More religion... Our meeting is trying this thing where you wait until someone brings a microphone to you before you speak.
This is to make things more accessible. It makes sense. I am loud but others are not. I can hear but others cannot.
I support accessibility. It means that people who speak very softly can still be heard. It means that people who can't hear well can still hear messages.
Only I am really not really that open about the presence of microphones in meeting for worship. I just want to be.
I wonder how many people who feel moved to speak will NOT speak because they don't want to be miked. I know it can be a chilling factor for me.
And I know that sometimes when people stand to speak, they wait until the message is fairly fit to burst out... and they cannot/will not/do not wait for the microphone to make its way across the floor.
Here was my experience today. It was unexpected.
I stood to sing. That was not unexpected. Well, let me rephrase that. Often in the past I would sit to sing without the microphone. But I am joining in the spirit of trying out this new thing. Also, for those of you who have met me, I can be a bit rule bound.
So I stood to sing.
This followed my usual pattern of hearing a song in my head over and over and over again like a mantra. And only after my heart starts to pound and my hands start to shake do I determine that is has "risen to the level of vocal ministry." So I stood.
Part of the reason that I did not stand in the past is that I am shaky by this time. It is hard to sing and stand and try not to shake. But I am trying to follow the rules.
So I stood to sing. And I waited for the microphone. And as I held the mic my voice crackled and I wanted to cough or clear my throat but I thought I might blow out the speakers.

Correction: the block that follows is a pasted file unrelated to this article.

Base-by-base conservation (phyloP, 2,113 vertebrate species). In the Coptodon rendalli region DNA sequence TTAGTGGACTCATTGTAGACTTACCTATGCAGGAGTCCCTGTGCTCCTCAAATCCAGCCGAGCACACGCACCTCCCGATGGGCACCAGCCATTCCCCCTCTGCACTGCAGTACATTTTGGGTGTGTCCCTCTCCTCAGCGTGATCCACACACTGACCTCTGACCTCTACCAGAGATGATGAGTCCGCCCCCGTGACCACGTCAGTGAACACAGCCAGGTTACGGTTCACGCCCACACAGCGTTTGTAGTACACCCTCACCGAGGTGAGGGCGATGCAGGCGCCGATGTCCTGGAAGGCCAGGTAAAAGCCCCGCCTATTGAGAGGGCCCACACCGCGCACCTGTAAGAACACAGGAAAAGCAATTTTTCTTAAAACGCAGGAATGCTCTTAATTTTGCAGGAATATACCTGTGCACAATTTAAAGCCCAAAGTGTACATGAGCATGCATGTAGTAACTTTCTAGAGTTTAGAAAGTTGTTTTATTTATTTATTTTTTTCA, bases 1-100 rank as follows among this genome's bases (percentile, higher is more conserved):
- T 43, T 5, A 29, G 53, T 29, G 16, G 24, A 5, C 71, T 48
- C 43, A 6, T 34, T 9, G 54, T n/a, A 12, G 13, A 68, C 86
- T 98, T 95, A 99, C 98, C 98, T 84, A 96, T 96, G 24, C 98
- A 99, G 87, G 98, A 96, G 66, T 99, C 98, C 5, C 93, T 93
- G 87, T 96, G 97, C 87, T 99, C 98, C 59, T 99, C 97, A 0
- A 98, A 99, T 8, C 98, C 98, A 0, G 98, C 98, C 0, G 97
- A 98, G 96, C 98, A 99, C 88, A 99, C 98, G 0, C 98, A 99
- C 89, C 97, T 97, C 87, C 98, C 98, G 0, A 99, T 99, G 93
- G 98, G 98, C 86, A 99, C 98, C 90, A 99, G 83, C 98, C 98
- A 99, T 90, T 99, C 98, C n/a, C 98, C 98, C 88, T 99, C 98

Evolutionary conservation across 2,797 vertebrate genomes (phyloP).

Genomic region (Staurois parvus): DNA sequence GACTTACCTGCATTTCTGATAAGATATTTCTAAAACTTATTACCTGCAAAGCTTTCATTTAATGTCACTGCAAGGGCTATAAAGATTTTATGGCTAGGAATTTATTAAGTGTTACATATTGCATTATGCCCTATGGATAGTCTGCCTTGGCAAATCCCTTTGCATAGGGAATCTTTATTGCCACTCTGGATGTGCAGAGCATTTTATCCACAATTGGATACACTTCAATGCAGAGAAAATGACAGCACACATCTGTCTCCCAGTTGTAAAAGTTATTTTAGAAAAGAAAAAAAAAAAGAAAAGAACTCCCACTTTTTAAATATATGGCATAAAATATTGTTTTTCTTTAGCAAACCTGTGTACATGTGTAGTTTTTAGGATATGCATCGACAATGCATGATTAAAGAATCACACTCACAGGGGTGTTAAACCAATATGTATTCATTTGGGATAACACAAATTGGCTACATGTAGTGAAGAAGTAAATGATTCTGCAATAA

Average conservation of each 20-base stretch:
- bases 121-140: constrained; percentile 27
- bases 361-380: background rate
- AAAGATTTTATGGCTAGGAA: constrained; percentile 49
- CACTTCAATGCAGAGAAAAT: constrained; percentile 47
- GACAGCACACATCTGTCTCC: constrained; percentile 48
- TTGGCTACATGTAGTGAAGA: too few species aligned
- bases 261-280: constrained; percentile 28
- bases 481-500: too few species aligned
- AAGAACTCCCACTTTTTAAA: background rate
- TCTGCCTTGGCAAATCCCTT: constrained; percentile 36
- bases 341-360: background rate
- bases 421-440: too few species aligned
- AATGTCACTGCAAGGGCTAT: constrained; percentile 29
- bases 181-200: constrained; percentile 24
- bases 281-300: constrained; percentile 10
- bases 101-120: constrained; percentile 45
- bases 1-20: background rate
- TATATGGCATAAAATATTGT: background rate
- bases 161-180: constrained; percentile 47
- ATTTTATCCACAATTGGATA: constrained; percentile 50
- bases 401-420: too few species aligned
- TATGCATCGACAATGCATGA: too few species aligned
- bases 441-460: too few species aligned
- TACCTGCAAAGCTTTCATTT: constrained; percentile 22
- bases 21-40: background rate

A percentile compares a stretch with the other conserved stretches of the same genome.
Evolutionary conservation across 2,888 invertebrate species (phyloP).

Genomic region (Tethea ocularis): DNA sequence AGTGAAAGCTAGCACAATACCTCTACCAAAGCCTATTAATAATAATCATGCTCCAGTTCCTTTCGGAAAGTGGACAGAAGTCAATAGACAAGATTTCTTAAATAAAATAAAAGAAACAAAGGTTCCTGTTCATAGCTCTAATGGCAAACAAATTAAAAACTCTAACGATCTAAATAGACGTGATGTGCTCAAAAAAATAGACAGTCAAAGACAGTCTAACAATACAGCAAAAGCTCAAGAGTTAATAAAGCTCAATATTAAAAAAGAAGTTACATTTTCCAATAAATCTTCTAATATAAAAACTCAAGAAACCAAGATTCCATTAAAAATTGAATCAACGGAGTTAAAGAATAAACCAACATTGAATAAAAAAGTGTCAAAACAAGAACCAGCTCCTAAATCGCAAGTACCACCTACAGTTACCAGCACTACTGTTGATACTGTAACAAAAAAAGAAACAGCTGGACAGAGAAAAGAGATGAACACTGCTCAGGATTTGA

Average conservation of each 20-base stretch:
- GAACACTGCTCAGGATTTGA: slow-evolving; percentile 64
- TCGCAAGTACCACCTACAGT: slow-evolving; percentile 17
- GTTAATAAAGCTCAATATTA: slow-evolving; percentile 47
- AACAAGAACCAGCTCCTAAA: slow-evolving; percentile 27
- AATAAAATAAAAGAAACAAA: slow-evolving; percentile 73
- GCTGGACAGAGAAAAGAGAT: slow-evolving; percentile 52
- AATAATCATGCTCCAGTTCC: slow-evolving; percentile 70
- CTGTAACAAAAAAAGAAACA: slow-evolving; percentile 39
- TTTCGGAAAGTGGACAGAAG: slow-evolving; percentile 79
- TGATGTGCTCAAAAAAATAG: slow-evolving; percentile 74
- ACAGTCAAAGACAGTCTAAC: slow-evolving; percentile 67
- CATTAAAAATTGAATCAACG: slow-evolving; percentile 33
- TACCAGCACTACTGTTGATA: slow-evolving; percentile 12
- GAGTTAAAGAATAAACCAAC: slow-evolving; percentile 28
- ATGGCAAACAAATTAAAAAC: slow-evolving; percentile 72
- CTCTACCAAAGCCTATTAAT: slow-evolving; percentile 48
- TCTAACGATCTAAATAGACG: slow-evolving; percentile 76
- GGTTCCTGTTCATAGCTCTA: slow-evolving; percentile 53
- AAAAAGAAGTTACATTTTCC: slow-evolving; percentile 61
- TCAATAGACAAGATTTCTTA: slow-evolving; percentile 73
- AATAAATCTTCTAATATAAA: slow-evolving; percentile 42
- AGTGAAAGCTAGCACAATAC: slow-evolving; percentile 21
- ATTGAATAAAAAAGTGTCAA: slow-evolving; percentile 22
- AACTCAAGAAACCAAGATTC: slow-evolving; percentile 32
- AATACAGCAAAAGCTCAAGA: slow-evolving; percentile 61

And I was conscious of the spitty sound of my plosive consonants. And the hissing of the sibilants.
But mostly I was conscious that my hands were shaking. As I tried to hold the microphone. I was afraid I might drop it. I wondered about the theological implications of a mic drop during Quaker meeting.
I wrapped my hands tighter and spared quite a bit of energy to still the mic. Made it through the song. Sat down. Handed off the mic.
But instead of feeling calm, I got the shakes. For the rest of meeting. And partway into fellowship.
Usually I feel shaky, I sing, I feel calm. But I think I was unable to let go of that shaky quaky energy while I was singing since I had to focus so much of my energy on not dropping the microphone.
I told this to the microphone holder after meeting. An unexpected happening. But I thought she should know. She would of course have been willing to hold the microphone for me. As would any of the voluntary mic runners.
But I didn't know this was a service I would have required. Would not have requested it. Or welcomed it, I don't think. It might have felt oddly intrusive to have someone holding a mic for me. As if I were being interviewed.
For all that "vocal ministry" is public speaking... or public singing... it is intensely personal. And somehow private. And having someone else holding the microphone doesn't strike me as something that would feel right.
I want the messages of the light within to be available to all. I want there to be one easy answer. I looked to see what other Quaker communities are doing. Essentially they are saying, "There is no easy answer."
I could have told them that.
Quaker, teacher, parent,